But 13 other candidates are running, and they’re almost uniformly focused on one basic theme: What Portland should become.
They envision leading a city where you don’t need to spend several hundred thousand dollars to get elected mayor, and where politicians back rent control, fire police officers who use excessive force and strictly limit the number of cars allowed downtown. They see their Portland as a place where the public responds to the growing homeless problem with proactive compassion.
“The first step I would take to ease the homeless crisis is allow people to be stewards of their own community,” said Jessie Sponberg, a longtime community activist who camped outside during Portland’s Occupy protests and responded to one debate question — Do you prefer pinot noir or pot? — by pulling out his vape pen.
“If we have, the number that’s always thrown around is 3,000 people,” he says. “If everybody just took one into their backyard, we’d have none.”
The fear that Portland is on its way to becoming another Seattle or San Francisco is a common one among the second tier of mayoral candidates.
Sean Davis, a military veteran and community college teacher, worries about the working class getting priced out. He suggests special incentives for Portlanders who want to start small businesses or local property owners who want to help prevent gentrification.
“One of the big things we’re working on is a home court advantage policy that will give advantage to Portlanders who want to open up a business,” he said. “That also goes for property owners that actually live here in Portland as opposed to people who live out of state or big property management companies.”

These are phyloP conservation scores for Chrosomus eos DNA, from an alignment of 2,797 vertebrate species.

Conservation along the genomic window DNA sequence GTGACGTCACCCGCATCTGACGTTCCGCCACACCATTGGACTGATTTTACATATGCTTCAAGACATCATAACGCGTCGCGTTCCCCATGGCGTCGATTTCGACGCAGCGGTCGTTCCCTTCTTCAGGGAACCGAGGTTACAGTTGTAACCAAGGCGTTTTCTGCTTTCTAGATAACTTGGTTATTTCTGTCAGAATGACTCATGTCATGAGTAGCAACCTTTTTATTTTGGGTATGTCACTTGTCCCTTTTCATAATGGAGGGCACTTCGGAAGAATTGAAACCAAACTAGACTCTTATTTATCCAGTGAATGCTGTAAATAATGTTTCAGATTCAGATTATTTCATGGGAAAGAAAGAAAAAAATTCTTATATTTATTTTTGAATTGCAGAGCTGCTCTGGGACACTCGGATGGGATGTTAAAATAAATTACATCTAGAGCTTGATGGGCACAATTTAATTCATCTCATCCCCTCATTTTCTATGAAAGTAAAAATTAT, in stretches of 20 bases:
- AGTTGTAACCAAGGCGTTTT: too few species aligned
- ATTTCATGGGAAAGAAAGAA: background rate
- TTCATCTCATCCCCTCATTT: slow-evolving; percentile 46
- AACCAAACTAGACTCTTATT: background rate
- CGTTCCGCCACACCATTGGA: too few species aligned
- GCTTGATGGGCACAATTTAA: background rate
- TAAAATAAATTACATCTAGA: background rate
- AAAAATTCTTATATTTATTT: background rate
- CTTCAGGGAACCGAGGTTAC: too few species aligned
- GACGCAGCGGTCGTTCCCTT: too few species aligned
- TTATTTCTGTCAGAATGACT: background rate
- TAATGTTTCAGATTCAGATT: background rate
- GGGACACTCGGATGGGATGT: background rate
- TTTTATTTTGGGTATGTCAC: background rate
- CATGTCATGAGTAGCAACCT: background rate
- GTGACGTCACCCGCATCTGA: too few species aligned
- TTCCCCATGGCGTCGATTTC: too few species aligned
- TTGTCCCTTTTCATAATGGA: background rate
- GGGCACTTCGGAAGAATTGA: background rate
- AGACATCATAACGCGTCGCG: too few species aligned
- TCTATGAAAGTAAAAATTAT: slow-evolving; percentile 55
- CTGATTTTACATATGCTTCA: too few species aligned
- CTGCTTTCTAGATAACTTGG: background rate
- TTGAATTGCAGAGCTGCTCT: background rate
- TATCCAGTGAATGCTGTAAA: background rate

David Schor, an assistant attorney general for the Oregon Department of Justice, has proposed an income tax on the city’s highest earners. Proceeds from the tax would pay for more affordable housing.
“It’s really really critical that we have a longer-term solution if we actually want to solve this problem,” he said. “We have a lot of short-term solutions … But none of those are going to solve this problem if we don’t invest in the long-term solution of true affordable housing.”
Judging from yard signs and endorsements, Sarah Iannarone has come the closest among the non-name-brand candidates to building momentum in the mayor’s race.
While Ted Wheeler won the endorsements of The Oregonian, the Portland Tribune and Willamette Week, Iannarone captured the backing of the Portland Mercury and the Bike Walk Vote PAC. Her campaign platform is all about smarter growth and sustainability.
“I’m a car-free Portlander, so I get around town on foot,” said Iannarone, a cafe owner who also works at Portland State University. “People can’t be dying in our streets … We really do need to think about what modes of transportation are we going to prioritize.”
We asked almost every candidate for mayor whether there’s a part of town that deserves more attention from City Hall. Almost every one gave the same answer, though musician Bim Ditson was the most succinct: “East Portland, because it never got it. I mean, duh.”
Other candidates include community access TV host Bruce Broussard, dishwasher and photographer David “The Ack” Ackerman — yes, his nickname is on the ballot — and business employment specialist Deborah Harris. Although none are likely to win, how they do will have an impact on May 17.
To win outright in the primary, a mayoral hopeful must earn 50 plus one percent of the vote. The more serious candidates in the race, the harder that becomes for the front-runners.
This story was reported by Bradley W. Parks, Conrad Wilson, John Sepulvado, Rob Manning and Kristian Foden-Vencil.